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Old 03-20-2015, 01:50 PM   #93
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This thread is like a merry-go-round.
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Old 03-20-2015, 02:54 PM   #94
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Quote:
Originally Posted by Corky Bell View Post
There is .5 or better percent in power there.. How many times does one need to make a 1% improvement to have a real barn burner?

The intake losses are proportional to velocity (diameter) squared, the length to the first power, the section change from filter to tube and the element losses.

Put a vac gauge in the inlet as close to the compressor as possible. Every inch of vac loss is about 3%.

Measure a stock MSM sometime for a real shocker. Why would they do that?

corky
http://www.motorsportreg.com/index.c...9#.VQyNXuFMDT8

Hey Corky; have you got a better solution for the air intake on my MSM set-up? Would your MSM CAI box work in combination with the MSM BEIG kit I purchased from you?

I'm leaving tonight for the first Or region SCCA race of the season, running in SPM. So far my rungroup consists of a porsche gt3, a viper, a couple of bimmers and a camaro... I'll be pedaling as fast as I can... so any help with extra power will be appreciated!

Thx for all of your MSM upgrades, they have kept me racing reliably now for many years. craig

Last edited by speedj; 03-20-2015 at 06:16 PM.
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Old 03-20-2015, 06:09 PM   #95
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Quote:
Originally Posted by Corky Bell View Post
Every inch of vac loss is about 3%.

corky
Every inch added to a turbo intake is a 3% loss in what? Flow? How does that translate into actual hp? These maths are way over my head.
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Old 03-20-2015, 08:00 PM   #96
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Quote:
Originally Posted by Hinano View Post
Every inch added to a turbo intake is a 3% loss in what? Flow? How does that translate into actual hp? These maths are way over my head.
Damn son. I dont know where to begin.

Inches of Mercury is a measurement of pressure. In this case a pressure that is lower relative to atmospheric pressure. We call this vacuum. Restriction causes a pressure drop, creating vacuum, which can be measured in inches of Hg using a gauge or MAP sensor.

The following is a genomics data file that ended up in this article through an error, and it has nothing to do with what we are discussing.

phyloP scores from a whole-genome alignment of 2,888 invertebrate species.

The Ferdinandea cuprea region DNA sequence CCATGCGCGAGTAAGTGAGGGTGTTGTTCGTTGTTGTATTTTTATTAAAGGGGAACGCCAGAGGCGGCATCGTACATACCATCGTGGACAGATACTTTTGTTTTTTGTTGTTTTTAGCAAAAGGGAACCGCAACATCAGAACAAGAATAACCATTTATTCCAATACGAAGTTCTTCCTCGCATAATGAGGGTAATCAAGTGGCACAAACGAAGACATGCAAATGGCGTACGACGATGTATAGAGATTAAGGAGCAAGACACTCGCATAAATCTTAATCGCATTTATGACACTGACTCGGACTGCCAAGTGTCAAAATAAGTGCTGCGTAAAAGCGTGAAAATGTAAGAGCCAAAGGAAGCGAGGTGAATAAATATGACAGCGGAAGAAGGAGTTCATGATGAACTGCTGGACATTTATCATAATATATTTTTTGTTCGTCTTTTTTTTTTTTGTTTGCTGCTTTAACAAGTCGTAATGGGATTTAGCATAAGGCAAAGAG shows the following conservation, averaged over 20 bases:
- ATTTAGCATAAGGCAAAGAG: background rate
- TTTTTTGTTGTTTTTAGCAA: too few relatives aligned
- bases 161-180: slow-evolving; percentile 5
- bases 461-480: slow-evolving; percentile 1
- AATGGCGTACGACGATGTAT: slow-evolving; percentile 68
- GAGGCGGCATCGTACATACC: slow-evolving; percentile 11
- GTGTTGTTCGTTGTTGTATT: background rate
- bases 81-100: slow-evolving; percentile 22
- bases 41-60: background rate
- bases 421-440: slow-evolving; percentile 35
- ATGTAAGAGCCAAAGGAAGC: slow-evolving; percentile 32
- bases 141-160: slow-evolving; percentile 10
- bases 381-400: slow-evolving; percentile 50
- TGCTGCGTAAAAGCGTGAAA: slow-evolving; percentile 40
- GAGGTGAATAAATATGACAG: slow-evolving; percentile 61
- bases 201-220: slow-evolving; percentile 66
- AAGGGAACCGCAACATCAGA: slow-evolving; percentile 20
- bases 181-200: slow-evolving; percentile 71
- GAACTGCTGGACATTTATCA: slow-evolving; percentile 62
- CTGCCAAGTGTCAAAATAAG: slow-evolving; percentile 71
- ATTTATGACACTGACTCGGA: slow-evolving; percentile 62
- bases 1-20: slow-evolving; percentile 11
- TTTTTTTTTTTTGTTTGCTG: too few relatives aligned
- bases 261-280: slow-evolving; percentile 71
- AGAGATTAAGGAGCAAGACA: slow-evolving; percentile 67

I think it is reasonable to assume that the intake tube on the inlet of the compressor is isolated from the rest of the system from the effects of resonance, so the length of the tube probably does not matter in that sense. It only matters in that a longer tube may create more restriction. In the same way the volume or diameter of the tube does not matter. All that matters is the flow.

Obviously cold air has some benefit, thats why you see drag cars with turbo inlet in the bumper of the car. Cold, high pressure air going into the turbo is better than hot air in the bay. But does colder air make up for having the turbo breathe through a couple feet of pipe, the way it would have to on a Miata? Thats what this debate really comes down to.
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Old 03-20-2015, 08:19 PM   #97
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Hey thanks man

One question,

how does pressure drop affect performance for a turbo intake? It's not the case that 3% drop = 3% less power is it?
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Old 03-21-2015, 12:10 AM   #98
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@hiano,

measure the diameter of the inlet of your turbo. Your intake pipe should be equal to or greater than that diameter. It should as short and straight as possible (use logic here, longer and more bends = more pressure drop). Cold air source is better than hot air.

That's all the info you need to know. Forget the math stuff if you don't understand it. Just don't choke your turbo before the compressor inlet.